October 13, 2014 |
Latinos have the highest rate of poverty of any racial or ethnic group in Philadelphia. In the city, 44 percent of Latinos live in poverty - twice the national rate of 23.5 percent. The overall Philadelphia poverty rate is 26.3 percent. Latino poverty prevails throughout most of the region as well, both in the Pennsylvania suburbs and in South Jersey. In six of the eight counties in the region - Bucks and Chester Counties being the exceptions - Latinos have the highest poverty rate of all groups.
October 7, 1994 |
In yet another sign that many Americans remain shut out from a growing economy, the Census Bureau reported yesterday that the poverty rate rose last year to its highest level in 10 years. There were 39.3 million poor Americans in 1993, or 15.1 percent of the population. Although that marked only a slight change from a poverty rate of 14.8 percent in 1992, the increase came at a time of economic expansion. The poverty rate in 1983 was 15.2 percent. The poverty level for a family of four was $14,763 in 1993.
September 27, 2000 |
Demonstrating the power of a strong economy to help the poor, the nation's poverty rate fell in 1999 to its lowest level in two decades, the Census Bureau reported yesterday. Last year 32.3 million people lived in poverty, which the government defines as a maximum annual income of $8,501 for a single person and $17,029 for a family of four. That is 11.8 percent of the nation's 273.5 million people, down from 12.7 percent, or 34.5 million people, in 1998. More than 80 percent of the decline nationwide occurred in "central cities," the urban cores of metropolitan regions.
September 14, 2012 |
The number of people living in poverty in America last year remained stalled at the same record high level as in 2010, newly released government figures show. In addition, real median household income declined by 1.5 percent between 2010 and 2011 to $50,054. At the same time, the number of people without health-insurance coverage fell from 50 million to 48.6 million during the year. The figures, released Wednesday, come from a U.S. Census Bureau report. According to the report, 46.2 million Americans were living in poverty in 2011, a poverty rate of 15 percent.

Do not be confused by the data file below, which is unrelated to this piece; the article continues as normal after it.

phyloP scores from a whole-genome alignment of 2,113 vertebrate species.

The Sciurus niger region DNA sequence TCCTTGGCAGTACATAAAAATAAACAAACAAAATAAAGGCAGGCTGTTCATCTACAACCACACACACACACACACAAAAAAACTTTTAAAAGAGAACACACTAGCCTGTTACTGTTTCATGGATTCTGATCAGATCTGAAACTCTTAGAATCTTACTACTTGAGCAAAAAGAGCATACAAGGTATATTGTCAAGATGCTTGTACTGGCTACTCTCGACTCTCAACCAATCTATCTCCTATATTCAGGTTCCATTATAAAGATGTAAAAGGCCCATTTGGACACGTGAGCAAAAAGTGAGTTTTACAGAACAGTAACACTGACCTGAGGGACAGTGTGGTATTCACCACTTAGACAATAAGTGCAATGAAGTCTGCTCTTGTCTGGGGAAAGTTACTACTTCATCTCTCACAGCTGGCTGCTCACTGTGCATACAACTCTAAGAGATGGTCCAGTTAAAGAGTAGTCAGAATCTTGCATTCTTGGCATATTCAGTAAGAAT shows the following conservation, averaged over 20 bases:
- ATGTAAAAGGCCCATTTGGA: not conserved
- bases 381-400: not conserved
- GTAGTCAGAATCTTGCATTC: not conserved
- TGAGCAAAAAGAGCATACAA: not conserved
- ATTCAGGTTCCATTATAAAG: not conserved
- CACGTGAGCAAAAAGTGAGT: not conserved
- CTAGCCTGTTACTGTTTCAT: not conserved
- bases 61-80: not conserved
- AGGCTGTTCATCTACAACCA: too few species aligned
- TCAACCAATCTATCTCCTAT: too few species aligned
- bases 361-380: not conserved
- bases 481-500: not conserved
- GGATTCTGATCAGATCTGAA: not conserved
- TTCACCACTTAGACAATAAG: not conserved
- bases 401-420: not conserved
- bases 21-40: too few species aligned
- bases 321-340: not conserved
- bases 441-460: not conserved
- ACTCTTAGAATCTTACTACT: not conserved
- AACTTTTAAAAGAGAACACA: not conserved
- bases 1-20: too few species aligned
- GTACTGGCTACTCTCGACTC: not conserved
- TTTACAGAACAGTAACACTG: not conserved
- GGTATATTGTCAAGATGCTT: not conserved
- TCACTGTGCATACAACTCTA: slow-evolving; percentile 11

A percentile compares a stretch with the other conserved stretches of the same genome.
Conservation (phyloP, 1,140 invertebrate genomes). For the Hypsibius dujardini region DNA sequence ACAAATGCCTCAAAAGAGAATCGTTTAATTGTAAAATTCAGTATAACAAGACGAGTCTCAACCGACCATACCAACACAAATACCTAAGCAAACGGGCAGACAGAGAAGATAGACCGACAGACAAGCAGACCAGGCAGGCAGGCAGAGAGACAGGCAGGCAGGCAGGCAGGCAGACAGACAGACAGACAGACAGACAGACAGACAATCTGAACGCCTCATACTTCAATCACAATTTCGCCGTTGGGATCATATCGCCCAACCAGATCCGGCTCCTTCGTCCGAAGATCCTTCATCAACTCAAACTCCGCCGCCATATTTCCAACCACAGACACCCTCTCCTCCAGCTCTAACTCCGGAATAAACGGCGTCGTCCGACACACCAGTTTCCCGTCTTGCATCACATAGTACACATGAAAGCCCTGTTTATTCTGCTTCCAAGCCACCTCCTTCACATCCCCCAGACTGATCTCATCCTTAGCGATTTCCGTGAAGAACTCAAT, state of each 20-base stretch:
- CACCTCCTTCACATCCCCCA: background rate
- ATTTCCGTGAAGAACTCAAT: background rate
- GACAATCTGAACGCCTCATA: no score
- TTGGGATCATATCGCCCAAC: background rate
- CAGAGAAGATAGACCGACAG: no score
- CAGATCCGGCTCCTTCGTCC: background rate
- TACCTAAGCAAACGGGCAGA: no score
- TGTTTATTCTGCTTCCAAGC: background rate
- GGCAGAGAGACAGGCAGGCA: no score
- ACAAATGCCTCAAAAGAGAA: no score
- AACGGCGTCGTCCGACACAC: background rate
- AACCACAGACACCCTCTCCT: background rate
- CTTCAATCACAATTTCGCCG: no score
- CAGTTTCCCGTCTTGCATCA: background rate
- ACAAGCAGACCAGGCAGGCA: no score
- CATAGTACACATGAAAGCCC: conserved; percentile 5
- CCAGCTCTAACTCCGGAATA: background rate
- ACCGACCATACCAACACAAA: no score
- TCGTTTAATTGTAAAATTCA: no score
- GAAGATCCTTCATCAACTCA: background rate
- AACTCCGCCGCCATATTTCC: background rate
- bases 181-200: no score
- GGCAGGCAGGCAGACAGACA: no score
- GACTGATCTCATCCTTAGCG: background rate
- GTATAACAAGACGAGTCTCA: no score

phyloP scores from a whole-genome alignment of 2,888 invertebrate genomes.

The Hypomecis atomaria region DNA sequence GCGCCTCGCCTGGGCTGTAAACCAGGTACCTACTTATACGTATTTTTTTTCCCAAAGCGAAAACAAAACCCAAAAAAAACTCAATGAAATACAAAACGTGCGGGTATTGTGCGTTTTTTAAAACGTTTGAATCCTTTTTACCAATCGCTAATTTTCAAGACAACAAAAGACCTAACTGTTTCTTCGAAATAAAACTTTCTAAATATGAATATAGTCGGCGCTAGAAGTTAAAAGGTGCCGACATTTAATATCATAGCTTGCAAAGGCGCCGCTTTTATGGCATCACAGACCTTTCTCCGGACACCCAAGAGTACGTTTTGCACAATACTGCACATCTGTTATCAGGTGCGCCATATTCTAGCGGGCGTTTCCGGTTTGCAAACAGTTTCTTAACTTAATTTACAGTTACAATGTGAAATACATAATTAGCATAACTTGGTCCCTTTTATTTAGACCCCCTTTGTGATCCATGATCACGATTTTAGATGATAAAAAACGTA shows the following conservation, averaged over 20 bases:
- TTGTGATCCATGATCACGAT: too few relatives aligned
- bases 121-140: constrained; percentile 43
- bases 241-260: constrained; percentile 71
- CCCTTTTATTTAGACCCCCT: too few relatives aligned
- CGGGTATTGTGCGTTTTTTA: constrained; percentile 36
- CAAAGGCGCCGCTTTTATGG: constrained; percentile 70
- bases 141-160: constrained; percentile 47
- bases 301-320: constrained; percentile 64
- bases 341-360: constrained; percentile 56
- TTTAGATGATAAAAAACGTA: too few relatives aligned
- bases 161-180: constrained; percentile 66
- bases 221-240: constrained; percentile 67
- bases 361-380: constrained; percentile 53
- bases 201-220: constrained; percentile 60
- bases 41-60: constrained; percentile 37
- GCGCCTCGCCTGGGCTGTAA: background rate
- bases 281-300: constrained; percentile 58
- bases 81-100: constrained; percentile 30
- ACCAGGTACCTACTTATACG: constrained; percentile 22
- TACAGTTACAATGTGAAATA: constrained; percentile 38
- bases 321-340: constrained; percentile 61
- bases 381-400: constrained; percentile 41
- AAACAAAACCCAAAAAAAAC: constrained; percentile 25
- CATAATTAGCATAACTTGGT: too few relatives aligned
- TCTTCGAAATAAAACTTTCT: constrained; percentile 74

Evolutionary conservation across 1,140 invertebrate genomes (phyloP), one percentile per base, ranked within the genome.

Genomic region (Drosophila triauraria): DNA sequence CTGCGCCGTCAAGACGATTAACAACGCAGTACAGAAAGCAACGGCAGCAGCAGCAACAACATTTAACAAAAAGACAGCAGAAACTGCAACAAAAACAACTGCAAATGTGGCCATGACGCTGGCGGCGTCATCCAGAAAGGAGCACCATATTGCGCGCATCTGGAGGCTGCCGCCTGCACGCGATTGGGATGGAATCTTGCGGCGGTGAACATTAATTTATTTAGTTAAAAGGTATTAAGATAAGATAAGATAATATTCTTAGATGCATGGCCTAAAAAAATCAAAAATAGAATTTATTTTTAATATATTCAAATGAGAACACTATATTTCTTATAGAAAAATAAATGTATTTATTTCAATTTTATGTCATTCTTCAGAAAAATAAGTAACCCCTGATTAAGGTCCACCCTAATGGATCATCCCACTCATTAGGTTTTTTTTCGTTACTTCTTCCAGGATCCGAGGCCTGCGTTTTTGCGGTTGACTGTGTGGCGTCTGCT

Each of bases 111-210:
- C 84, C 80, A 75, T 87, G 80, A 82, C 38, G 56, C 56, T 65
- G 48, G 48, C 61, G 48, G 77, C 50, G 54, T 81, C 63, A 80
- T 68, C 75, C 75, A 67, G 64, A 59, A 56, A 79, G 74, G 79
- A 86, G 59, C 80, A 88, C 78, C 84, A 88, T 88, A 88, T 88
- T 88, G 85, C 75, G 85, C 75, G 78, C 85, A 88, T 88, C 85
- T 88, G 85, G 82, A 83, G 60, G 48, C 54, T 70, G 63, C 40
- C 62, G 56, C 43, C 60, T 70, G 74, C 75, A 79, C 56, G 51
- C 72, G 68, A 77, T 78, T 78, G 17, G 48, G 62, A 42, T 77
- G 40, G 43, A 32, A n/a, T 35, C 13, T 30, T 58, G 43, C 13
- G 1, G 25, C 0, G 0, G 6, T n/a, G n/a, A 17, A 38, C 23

September 18, 2014 |
The U.S. poverty rate has decreased for the first time since 2006, according to U.S. Census figures released Tuesday. Children's poverty also declined, while median household income barely changed between 2012 and 2013. The report further shows that 42 million people, 13.4 percent of Americans, were without health-insurance coverage in 2013. The data were compiled in the 2014 Current Population Survey Annual Social and Economic Supplement, which describes conditions in 2013.
September 17, 2010 |
Driven by the relentless recession, the U.S. poverty rate soared to 14.3 percent in 2009, its highest level in 15 years, new government figures show. The rate was up from 13.2 percent in 2008, according to a report the Census Bureau released Thursday. Locally the picture was less dire, with poverty rising slightly to 11.1 percent in Pennsylvania and to 9.3 percent in New Jersey. The number of people in poverty nationally rose from 39.8 million in 2008 to 43.6 million in 2009 - the most in the 51 years for which poverty figures are available.
September 22, 2011 |
The poverty rate in Philadelphia jumped nearly two percentage points from 2009 to 2010, according to a federal report released Thursday, underscoring the growing plight of residents being swamped by unemployment and hard times. "I'm always crying," said Valencia Sydney, a 34-year-old Northeast Philadelphia single mother of one who lost her part-time certified nursing assistant job last year, then plummeted from the working class into poverty. She and her 21/2-year-old daughter face eviction from their $640-a-month apartment, and the two may have to move into a shelter, she said.
September 26, 2014 |
Already the poorest big city in America, Philadelphia also has the highest rate of deep poverty - people with incomes below half of the poverty line - of any of the nation's 10 most populous cities. Philadelphia's deep-poverty rate is 12.2 percent, or nearly 185,000 people, including about 60,000 children. That's almost twice the U.S. deep-poverty rate of 6.3 percent. Camden's deep-poverty rate of 20 percent is more than three times the national mark, but its population is a fraction of Philadelphia's.
November 30, 2000 |
In an irony of the economic boom, a drop in the poverty rate in Philadelphia's schools and an increased rate in some suburban districts are raising bittersweet concerns about the effect on federal education aid. Fresh estimates from the U.S. Census Bureau being released today show that the percentage of Philadelphia school-age children living in poverty fell by about 19 percent between 1995 and 1997, the last year surveyed. The rate slid from about 36 percent to just under 29 percent.